cross_country483x726 Recently I decided to put my running shoes back on and begin training to run 5K’s. I used to run everyday and I used to be on the Cross Country team in high school, but since my 3rd year and college running really to a back seat. Hard to believe, but 6 years ago I moved to Nashville, and running was not that important to me and now it shows. I thought by stop running I was saying goodbye to hill runs, intervals, hard distance runs forever, but that was false.

Now that I have began to run and train again I have learned that being on that Cross Country team taught me a lot of life lessons. As I am running that hill, I can hear Coach Wood pushing me on saying that I have it in me. As I am doing that interval run I look at the next lamp post in my neighborhood and I know if I take a few more steps, I’ll be there. As I was running the other day I remembered the life lessons Cross Country taught me and here they are:

When you think you can’t, you can. If you listen to runners or athletes you will hear about something called a second wind. We all hit this point when we are running when we get to the point where you just want to stop. That’s the point when you push through. If you can get through that quitting point, you will make it to the end of your run. It’s in that moment that you take that pivotal next step and then you will learn that you can go a lot further that you thought you could. So when you feel like giving up in the moment that you are in, just say, “It think I can, I think I can, I think I can.”

Resting is just as important as your hard work. When you run or workout you interchange hard days with lighter days. When I ran Cross Country we would have a “hard” day and then an “easy” day. The easy days give our muscles and bodies a chance to rebuild. In life you can have hard days, but some days you need rest. Sometimes you need a vacation. If you continue day after day going at it really hard you will burn out.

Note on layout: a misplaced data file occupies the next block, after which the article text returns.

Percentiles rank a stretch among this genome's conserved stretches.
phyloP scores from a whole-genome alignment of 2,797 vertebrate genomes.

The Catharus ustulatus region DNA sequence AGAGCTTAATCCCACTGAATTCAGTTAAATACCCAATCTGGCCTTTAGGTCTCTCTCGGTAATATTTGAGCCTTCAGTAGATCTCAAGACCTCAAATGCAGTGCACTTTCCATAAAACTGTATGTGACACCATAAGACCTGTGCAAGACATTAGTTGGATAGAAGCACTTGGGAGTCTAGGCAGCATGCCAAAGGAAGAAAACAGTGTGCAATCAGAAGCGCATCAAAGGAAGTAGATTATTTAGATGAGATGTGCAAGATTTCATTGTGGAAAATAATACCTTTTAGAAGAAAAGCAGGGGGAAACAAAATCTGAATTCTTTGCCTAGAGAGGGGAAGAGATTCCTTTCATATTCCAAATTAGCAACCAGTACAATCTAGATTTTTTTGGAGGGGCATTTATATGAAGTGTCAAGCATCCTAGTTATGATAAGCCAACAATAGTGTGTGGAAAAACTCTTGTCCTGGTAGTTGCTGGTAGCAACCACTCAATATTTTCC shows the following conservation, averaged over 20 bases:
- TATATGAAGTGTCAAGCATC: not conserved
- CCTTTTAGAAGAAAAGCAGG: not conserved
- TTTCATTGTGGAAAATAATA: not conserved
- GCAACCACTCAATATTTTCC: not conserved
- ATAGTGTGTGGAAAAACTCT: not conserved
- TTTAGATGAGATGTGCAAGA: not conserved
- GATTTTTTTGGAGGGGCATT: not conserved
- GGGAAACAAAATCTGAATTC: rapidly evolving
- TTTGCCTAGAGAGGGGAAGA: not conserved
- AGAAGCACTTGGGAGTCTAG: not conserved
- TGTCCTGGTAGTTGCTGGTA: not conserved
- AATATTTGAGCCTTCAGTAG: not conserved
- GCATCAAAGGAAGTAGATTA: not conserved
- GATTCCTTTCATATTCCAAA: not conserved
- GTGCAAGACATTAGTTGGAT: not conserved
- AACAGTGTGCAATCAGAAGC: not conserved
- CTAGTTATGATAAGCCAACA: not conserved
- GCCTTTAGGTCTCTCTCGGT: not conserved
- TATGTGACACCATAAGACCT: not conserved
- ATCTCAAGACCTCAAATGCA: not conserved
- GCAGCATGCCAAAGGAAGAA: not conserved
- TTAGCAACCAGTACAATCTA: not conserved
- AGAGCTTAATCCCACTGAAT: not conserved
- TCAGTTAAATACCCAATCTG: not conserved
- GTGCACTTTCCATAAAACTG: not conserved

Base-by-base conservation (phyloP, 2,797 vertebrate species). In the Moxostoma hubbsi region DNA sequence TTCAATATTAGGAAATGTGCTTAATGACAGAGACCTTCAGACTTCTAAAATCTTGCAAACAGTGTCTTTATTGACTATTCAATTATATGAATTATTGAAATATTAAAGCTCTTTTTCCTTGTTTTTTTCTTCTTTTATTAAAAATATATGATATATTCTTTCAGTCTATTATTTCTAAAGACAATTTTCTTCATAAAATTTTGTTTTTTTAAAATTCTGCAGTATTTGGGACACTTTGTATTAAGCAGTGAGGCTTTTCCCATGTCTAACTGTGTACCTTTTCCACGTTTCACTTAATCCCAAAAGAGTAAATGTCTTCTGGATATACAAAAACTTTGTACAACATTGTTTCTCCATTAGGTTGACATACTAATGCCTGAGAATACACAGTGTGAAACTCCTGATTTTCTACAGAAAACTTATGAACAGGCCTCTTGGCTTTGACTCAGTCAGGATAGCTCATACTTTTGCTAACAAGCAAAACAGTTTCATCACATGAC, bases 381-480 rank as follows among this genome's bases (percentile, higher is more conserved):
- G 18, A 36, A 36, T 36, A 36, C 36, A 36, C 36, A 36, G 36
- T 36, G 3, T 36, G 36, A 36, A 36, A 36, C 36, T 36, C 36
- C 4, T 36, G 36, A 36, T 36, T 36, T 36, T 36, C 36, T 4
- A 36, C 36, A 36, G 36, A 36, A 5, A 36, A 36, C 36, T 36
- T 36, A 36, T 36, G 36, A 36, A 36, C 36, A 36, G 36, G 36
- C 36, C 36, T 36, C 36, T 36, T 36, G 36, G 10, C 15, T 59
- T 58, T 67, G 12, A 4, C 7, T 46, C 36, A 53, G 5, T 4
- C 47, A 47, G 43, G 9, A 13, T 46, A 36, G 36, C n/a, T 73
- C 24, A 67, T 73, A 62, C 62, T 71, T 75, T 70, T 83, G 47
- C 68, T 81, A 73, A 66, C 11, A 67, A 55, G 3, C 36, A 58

Think short term and you will go long. The key to distance running is breaking the distance up. While training I think about running to the next lamp post, before I know it I have made it through my run. It is like that in many facets of life. Say for instance you are budgeting. You think in the month, for the month. Yes you have long term goals, but you deal with your budget in the month for the month. Before you know it you have saved a nest egg and are living like nobody else. Even if you’re backed in a corner, see if you can make that next step and before you know it you will go further than you ever thought was possible.

If you are training, you have to have a plan to achieve your goal. If you want to run a marathon or get a good time in a 5K, you have to have a plan to get there. Effective people and athletes put together a plan, set attainable goals, and then the succeed. It takes baby steps to get where you want to go. Sometimes in athletic training you will make big strides of progress and then you will hit a plateau. The same is in life. You have to make a plan and execute with measurable and attainable goals.

Running down hill hurt more than running uphill. As much as that doesn’t make sense in your head it is true. When you make yourself run uphill it is hard, but it will build muscle and endurance. If you run down a steep down hill, it will hurt. You may not feel it right then, but wait until the next day. Next time you run down hill try to see how much stress is being put on your leg muscles. Just as in life, if you want to take the path of least resistance and coast through life, it will hurt you in the long run. You may not feel it at first, but you will feel it tomorrow.

When you have smarts you can make it as far as people with talent, sometime you will make it further. When I ran Cross Country, I was not the best out there. I barley ran a mile under 6 minutes. However I could beat the guys running around me during the race. I would run behind them most of the race and play mind games with them. With the last stretch I would step it up and pass them because I had exhausted them mentally. The same is true in life. Sometimes people have more talent, but you have perseverance and can pass them when they become lazy.

Getting Embarrassed is not a valid reason to give up. There are many obstacles when running Cross Country. One is that you do not run on flat paved surface. You will occasionally hit a rock or root and fall flat on your face. People are watching, you can’t give up because you are embarrassed. Those moments may be embarrassing, but eventually they will be memories that you can laugh at. You begin to learn to have better footing and to watch where you are running. The same is true in life. “Why do we fall, to learn to pick ourselves up.” –Thomas Wayne, Batman Begins.

Opening Scene, Chariots of Fire